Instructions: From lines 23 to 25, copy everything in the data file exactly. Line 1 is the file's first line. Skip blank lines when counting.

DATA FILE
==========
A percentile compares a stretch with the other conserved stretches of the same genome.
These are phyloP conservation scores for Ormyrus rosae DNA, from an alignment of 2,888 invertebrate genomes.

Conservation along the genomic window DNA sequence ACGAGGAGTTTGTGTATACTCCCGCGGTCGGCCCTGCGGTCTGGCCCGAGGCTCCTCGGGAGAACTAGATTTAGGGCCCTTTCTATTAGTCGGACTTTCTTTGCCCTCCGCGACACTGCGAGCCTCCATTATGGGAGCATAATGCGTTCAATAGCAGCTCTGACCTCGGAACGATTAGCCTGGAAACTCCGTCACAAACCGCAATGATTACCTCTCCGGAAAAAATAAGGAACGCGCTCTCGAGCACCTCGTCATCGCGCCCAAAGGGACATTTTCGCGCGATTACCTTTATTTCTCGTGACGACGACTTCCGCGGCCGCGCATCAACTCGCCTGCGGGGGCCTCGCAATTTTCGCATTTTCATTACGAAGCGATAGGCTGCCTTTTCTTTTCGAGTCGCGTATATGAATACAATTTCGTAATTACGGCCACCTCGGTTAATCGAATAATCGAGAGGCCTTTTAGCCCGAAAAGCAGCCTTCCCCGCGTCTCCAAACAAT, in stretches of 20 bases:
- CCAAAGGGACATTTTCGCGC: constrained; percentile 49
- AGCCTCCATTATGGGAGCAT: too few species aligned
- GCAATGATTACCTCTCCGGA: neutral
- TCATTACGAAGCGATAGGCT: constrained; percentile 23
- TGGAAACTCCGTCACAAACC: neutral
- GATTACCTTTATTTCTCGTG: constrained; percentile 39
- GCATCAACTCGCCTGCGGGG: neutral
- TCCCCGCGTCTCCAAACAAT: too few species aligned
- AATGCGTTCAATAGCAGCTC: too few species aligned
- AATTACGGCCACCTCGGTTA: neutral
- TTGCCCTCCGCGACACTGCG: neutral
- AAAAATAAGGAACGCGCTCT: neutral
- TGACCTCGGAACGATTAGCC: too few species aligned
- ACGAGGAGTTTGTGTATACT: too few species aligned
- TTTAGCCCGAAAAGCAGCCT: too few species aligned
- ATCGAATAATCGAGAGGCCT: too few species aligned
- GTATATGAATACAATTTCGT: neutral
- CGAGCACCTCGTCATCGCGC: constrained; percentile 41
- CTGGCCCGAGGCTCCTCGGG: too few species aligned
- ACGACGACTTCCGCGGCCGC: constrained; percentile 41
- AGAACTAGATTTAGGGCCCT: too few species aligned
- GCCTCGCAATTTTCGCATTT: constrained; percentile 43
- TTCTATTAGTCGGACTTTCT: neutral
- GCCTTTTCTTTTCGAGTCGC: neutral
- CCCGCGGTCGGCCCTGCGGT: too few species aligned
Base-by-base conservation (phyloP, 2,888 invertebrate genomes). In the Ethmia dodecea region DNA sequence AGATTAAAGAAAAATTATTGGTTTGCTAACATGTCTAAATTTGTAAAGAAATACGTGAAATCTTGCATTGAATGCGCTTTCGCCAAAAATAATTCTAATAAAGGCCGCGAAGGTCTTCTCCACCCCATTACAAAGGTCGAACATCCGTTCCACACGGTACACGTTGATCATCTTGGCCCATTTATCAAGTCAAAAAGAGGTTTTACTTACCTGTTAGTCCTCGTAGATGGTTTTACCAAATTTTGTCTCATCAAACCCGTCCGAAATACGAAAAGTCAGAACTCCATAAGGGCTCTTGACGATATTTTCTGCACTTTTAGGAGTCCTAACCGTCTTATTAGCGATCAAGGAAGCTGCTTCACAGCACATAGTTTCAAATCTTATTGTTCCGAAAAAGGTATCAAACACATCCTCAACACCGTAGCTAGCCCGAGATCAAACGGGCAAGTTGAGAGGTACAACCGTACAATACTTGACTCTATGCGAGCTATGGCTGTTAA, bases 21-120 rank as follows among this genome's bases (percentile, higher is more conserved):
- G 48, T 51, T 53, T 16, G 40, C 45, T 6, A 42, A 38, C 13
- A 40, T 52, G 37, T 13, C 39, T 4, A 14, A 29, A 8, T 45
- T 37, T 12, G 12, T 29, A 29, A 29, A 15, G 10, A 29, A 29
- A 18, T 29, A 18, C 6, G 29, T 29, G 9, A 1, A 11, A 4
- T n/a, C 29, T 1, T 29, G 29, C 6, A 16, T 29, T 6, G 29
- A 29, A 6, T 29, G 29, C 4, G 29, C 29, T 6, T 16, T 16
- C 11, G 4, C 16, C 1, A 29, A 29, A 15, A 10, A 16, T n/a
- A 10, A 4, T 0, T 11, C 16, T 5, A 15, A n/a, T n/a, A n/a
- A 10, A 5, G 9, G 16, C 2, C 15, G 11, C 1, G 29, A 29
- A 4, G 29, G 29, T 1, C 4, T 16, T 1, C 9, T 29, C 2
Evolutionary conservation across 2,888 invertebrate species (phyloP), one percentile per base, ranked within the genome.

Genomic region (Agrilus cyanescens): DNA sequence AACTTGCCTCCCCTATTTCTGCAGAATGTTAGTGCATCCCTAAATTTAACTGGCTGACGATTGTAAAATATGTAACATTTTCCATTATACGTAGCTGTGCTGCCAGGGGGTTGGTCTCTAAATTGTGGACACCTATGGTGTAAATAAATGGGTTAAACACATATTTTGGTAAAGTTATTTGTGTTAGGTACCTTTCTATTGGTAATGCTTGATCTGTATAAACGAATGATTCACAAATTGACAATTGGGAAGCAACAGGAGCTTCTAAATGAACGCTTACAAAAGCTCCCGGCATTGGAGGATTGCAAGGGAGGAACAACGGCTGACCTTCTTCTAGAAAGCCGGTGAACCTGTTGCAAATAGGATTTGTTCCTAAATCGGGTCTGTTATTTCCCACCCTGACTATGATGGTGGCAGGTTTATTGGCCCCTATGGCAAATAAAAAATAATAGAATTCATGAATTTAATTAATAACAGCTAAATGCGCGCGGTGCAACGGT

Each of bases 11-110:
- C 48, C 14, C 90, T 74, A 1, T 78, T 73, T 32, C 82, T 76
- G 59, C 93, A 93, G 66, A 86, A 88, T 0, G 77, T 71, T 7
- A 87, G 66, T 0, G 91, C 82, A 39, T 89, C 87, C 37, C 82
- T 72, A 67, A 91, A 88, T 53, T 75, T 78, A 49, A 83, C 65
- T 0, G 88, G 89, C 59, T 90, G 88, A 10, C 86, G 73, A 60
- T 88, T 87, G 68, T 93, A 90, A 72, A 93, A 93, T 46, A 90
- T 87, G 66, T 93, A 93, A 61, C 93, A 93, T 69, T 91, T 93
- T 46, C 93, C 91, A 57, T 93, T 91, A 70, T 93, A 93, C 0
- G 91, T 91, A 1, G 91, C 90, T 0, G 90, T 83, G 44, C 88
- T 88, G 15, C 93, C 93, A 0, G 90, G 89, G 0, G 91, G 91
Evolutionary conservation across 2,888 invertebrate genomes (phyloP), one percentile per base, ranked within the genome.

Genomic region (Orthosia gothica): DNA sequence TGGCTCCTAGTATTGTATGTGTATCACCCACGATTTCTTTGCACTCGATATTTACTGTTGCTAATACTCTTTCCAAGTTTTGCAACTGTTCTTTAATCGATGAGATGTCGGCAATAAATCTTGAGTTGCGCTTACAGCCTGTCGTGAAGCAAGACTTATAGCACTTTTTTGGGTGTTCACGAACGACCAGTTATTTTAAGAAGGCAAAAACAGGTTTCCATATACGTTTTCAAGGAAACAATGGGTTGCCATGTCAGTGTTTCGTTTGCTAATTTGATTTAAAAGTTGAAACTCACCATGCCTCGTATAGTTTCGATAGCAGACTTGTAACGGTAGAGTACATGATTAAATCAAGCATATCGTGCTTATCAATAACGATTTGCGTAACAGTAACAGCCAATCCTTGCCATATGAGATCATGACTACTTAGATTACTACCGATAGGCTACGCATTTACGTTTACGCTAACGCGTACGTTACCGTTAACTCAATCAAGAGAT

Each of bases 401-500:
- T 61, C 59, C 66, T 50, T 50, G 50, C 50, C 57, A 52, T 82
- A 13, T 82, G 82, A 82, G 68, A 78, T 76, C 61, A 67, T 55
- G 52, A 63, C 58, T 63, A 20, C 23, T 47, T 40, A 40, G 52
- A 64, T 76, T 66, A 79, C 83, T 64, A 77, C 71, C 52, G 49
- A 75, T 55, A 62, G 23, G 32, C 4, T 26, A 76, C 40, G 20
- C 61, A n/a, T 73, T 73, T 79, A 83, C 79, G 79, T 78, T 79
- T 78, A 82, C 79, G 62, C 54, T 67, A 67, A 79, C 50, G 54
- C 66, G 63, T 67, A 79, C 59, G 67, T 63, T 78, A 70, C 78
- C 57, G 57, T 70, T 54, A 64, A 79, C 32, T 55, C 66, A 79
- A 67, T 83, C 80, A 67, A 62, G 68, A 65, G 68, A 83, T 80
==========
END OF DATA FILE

- ACGACGACTTCCGCGGCCGC: constrained; percentile 41
- AGAACTAGATTTAGGGCCCT: too few species aligned
- GCCTCGCAATTTTCGCATTT: constrained; percentile 43